Issue:  Vol. 48 / No. 13 / 29 March 2018

Tender emotions


Erika Grimaldi as Mim" in San Francisco Opera's production of Puccini's "La Boheme."Photo: Cory Weaver/San Francisco Opera
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The third and final production in San Francisco Opera's summer season opened last Saturday at the War Memorial Opera House with Giacomo Puccini's beloved tearjerker "La Boheme." A historical cornerstone of the Company's repertory, the enduring verismo tale of young friends living and loving in 19th-century Paris also fits with the city's Summer of Love celebrations.

The co-production with Houston Grand Opera and Canadian Opera Company is another quick return item in the SFO summer lineup. It has been a season of highs and lows, but still worthy of interest. All three operas are high on everyone's list of favorites.

Director John Caird's and designer David Farley's charming and intimate take on Puccini's perfect little heartbreaker was last seen in 2014. Memories of the cast(s) are still recent enough for comparison, but it's unfair to expect duplication of previous successes. A revival works best when the newbies are allowed to breathe their own life into the roles. "La Boheme" is an ensemble work with two lovers at its heart, and I doubt many listeners will be disappointed at the current incarnation.

The melodic score is beautifully served by conductor Carlo Montanaro. He made his SFO debut with "Carmen" in 2016, and he has bonded with the orchestra and mastered the quirky acoustics of the pit in short order.

The passion and tender emotion of the music project character as well as backdrop for the singers, and it is thrilling to hear the strings adding such robust flavor. The costumed onstage band in the Latin Quarter scene is a coup de theatre that lifts the spirit of the show. It increases our admiration for Caird's unfussy and thoughtful details.

Scott Conner as Colline, Arturo Chacon-Cruz as Rodolfo, and Audun Iversen as Marcello in San Francisco Opera's production of Puccini's "La Boheme." Photo: Cory Weaver/San Francisco Opera

The sets are a collection of canvases (presumably by the artist Marcello) that cleverly frame the action, moving seamlessly on two turntables. They add a cinematic flow that is both functional and attractive. Even if we're humming the tunes on the way into the theatre and welcoming the revival with vivid recollections, it is a pleasing reunion. For first-timers it should be a surefire hit. The performers supply an outcome that packs a little less punch this time, but we are still fighting back a predictable tear or two by the ending. Feelings and involvement are still satisfied by the wonderfully theatrical composer.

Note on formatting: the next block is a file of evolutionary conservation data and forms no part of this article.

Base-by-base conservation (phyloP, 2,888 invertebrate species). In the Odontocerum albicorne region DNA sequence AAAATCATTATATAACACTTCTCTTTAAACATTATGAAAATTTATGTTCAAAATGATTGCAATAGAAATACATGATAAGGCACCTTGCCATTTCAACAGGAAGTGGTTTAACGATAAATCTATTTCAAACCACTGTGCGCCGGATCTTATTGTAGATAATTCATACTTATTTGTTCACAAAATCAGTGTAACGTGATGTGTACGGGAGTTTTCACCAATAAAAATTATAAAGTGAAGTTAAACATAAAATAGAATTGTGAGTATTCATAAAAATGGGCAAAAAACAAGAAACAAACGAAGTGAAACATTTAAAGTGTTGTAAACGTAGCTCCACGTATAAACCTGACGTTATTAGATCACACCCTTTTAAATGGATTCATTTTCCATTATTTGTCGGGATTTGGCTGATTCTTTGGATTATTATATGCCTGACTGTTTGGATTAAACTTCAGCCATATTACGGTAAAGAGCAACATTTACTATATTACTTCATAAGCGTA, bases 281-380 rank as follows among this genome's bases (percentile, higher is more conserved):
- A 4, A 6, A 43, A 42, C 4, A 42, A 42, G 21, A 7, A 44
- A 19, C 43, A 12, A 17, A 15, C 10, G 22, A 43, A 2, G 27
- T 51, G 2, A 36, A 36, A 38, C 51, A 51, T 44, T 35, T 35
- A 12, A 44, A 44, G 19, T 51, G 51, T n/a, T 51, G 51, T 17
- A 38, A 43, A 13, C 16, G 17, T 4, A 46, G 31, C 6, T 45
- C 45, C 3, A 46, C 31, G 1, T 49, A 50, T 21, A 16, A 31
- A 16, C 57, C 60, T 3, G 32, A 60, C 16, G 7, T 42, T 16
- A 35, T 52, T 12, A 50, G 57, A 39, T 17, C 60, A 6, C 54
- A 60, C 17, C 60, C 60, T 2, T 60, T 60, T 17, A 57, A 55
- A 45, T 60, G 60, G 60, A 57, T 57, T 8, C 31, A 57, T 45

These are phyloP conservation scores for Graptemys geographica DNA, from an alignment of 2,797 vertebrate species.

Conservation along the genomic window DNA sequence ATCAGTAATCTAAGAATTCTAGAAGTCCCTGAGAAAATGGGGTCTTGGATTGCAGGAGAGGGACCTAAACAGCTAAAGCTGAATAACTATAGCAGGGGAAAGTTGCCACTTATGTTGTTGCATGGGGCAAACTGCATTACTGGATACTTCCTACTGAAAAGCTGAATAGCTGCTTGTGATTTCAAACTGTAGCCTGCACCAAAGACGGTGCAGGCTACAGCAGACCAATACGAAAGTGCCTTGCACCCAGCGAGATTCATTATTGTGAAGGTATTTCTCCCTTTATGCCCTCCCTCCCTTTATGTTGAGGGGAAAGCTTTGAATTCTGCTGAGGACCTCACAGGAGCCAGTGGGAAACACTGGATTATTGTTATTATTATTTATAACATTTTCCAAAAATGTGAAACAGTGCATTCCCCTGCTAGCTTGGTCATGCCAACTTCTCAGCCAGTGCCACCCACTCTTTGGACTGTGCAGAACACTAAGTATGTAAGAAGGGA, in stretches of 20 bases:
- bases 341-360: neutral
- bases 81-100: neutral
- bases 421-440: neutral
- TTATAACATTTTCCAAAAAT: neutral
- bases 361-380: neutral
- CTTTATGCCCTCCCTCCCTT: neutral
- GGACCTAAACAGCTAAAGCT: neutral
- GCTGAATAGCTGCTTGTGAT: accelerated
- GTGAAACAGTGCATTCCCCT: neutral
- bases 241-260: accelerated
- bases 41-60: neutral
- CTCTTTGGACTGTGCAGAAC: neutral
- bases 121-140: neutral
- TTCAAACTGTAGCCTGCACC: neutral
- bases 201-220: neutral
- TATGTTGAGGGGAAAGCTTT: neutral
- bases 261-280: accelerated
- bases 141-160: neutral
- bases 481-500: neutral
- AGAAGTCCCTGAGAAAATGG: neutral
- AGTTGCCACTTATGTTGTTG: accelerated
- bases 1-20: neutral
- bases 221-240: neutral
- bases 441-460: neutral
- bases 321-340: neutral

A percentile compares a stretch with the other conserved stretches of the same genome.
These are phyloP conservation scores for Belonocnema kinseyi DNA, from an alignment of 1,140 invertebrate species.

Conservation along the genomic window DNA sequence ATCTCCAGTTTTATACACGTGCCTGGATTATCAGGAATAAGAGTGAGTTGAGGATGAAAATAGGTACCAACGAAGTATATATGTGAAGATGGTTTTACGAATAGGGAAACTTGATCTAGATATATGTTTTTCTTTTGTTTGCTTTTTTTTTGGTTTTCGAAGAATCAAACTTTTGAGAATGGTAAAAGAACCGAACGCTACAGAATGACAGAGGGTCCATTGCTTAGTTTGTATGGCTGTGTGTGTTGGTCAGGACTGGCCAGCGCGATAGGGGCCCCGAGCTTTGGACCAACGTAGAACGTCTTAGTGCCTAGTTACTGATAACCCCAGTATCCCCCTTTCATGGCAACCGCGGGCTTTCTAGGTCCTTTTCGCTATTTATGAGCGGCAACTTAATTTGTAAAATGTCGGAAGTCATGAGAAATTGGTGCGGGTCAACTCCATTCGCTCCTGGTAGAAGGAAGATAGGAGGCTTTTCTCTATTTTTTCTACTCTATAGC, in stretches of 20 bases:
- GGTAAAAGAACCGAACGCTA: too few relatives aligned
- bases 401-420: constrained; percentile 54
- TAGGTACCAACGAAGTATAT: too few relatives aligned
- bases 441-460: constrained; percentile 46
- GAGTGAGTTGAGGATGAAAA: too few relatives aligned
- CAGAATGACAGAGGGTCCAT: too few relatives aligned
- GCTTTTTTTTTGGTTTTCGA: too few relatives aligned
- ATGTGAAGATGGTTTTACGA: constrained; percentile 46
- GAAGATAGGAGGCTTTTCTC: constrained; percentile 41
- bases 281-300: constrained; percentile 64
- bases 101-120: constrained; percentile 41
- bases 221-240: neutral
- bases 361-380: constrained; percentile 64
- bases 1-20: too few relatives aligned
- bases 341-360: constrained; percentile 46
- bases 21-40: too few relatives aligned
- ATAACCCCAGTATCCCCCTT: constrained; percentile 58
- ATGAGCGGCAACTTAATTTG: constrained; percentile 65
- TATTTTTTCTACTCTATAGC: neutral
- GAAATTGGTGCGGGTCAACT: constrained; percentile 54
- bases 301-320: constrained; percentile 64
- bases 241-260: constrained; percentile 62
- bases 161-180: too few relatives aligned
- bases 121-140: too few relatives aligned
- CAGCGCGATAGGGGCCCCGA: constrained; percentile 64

Warming up and growing in commitment before a convincing final act, the singers guarantee cumulative emotional impact. It isn't as devastating as "La Boheme" can often be, but requiring one hanky instead of three still provides a certain catharsis. Caird and Farley assure us "We'll always have Paris."

Tenor Arturo Chacon-Cruz in the role of the ardent poet Rodolfo can (as he must) dominate the stage with a strong and beautiful voice. His acting became more believable as the performance continued. Once he and his love-at-first-sight partner got over the hurdles of Act I, he seemed less self-conscious, winning our unqualified support by the final curtain.

Italian soprano Erika Grimaldi did not share as successfully in the journey. Her Mimi is never completely convincing despite her well-sung portrayal. Grimaldi's voice is pure and strong and always pleasing. She simply doesn't get under our skin. Subtlety is a virtue unnecessary in verismo.

As the painter Marcello, Norwegian baritone Audun Iversen was well-matched with the feisty Ellie Dehn as Musetta. Iversen made his character's frustration sympathetic, and he joined with his buddies for some realistically funny horseplay in Act IV. Dehn was a more elegant coquette than tradition has accustomed us to expect. Her accurate singing managed to fill in the blanks.

Bass Scott Connor as the philosopher Colline was big-hearted and touching in his famous Coat Aria ("Vecchia zimmara senti").

American bass-baritone Brad Walker is a current Adler Fellow, and he was another age-appropriate and attractive cast member as the musician Schaunard. Company veteran bass-baritone Dale Travis made his mark as the landlord Alcindoro.

The adorable moppet choristers of Act II got their own ovation, and director Ian Robertson's reliable grownups added additional pulse to the show.

It should be interesting to hear what former Adler Fellow soprano Julie Adams brings to the role of Mimi for two performances later in the month. "La Boheme" plays through Sunday, July 2.


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